For Sale

Jacques Favino: How an Italian surname became the name of some truly exceptional guitars

By Arnaud Legrand

In the 1920s, Paris became home to a large number of Italian families who sought a place to start afresh and build a decent life. This migration soon gave rise to a new activity making stringed instruments that directly competed with French luthiers in historical centres such as Mirecourt in the Vosges mountains in Eastern France.


Jacques Favino was one of these who, together with Mario Maccaferri, Bortolo Busato, Joseph Di Mauro, Pierre Anastasio and Jacques Castellucia, became a major figure among the French and Parisian luthiers who made their names in the second half of the 20th century. He was one of those who contributed to a French exception since the early 1930s, making jazz guitars that were replicas and derivatives of the jazz orchestra model originally conceived by Mario Maccaferri for the Henri Selmer Co. and made famous by the legendary Django Reinhardt.

In the mind of contemporary acoustic guitarists who follow what is broadly referred to as Gypsy music, instruments built by Selmer, Busato – who made the earliest replicas of Selmer guitars – and Favino are the top three winners, the cream of the crop, the leading triumvirate, the Holy Trinity of French guitar style – often dubbed as “guitare manouche”. Their guitars are intimately linked to the sheer brilliance of a jazz musician like Django or the peerless fluency displayed by the members of the Ferré family (father and sons). They gave voice to the musical skills of all those who paid their dues over past decades playing in smoky jazz clubs in Saint Germain des Prés or in open-air ballrooms on Bastille Days. In short, these guitars remain the tool of the trade, the absolute yardstick in gypsy and swing jazz music, and also in other typically French musical genres such as “musette”, Corsican waltzes or even North African “malouf” (from the time when Algeria was still a French colony).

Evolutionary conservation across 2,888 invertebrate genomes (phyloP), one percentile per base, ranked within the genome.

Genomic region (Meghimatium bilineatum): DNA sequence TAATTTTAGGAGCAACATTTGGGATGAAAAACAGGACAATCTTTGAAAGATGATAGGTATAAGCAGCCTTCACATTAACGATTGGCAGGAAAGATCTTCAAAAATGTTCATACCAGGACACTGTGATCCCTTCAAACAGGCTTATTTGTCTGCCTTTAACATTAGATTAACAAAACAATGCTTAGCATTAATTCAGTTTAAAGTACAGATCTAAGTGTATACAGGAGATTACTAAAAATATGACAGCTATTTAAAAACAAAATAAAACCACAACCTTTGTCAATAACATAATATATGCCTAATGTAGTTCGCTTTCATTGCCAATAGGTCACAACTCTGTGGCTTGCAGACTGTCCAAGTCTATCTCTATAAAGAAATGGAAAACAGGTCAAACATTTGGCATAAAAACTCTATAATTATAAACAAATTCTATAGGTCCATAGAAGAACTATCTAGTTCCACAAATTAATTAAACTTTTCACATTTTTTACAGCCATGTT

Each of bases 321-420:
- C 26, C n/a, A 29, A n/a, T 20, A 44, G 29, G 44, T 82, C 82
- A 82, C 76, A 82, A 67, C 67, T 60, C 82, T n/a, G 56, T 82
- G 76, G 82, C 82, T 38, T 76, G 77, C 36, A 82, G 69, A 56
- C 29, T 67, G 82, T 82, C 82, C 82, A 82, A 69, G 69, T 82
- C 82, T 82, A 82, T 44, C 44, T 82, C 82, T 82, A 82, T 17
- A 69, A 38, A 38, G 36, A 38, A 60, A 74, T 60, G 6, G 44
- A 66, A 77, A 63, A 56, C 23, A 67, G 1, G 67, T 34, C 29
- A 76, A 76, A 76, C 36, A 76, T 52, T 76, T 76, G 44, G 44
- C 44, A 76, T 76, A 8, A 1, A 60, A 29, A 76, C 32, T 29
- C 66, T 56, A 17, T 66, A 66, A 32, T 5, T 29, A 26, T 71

Jacques Favino was born in 1920 in Trecate, a small town in Piedmont in Northern Italy. He was only three when he arrived in France with his mother, who came to join her husband who had left Italy a year before in search of work. Much to his parents’ delight, the young Favino got the basic school qualification at age 12, but their poor social standing forced him to seek work as an apprentice straight away rather than further his schooling. Jacques began working in carpentry and woodworking at an early age, later reminiscing that he was taught his job in the old-fashioned way without machine tools so as to genuinely acquire the basic skills.

However, by 1936 the furniture business in France was at its lowest ebb, and the young Favino had no choice but to move to a new line of activity as a metal turner. In 1938 managed

to get a confirmed job in a company subcontracting fittings for shipyards. This new-found stability allowed him to get married the following year and to look forward to having his first child when, in late 1942, he was abruptly drafted by the occupying German troops into their mandatory labour scheme (STO in French). He was made to go and work in Germany in Nazi factories alongside thousands of other deported Frenchmen. He was not released until June 1945, and this time as a quasi-prisoner left him with a lasting distaste for factory work.


When he got back to France, Jacques Favino had a stroke of luck when his brother-in-law, Gino Papiri, arranged for him to meet Bartolo Busato (1902-1960), a guitar maker who was in need of a foreman. Busato was of Italian origin, like him, which prompted Favino to say that “he is almost family!” Although Favino had been skilled in woodworking since his teens, he knew absolutely nothing about guitar making – and in any case a guitar is hardly a piece of furniture. Humble and rational, he nonetheless embarked on a new career as an apprentice behind a workbench in order to learn his new job. At the time the Busato workshop had just moved to Cité Griset, in central Paris, and it employed about 25 people.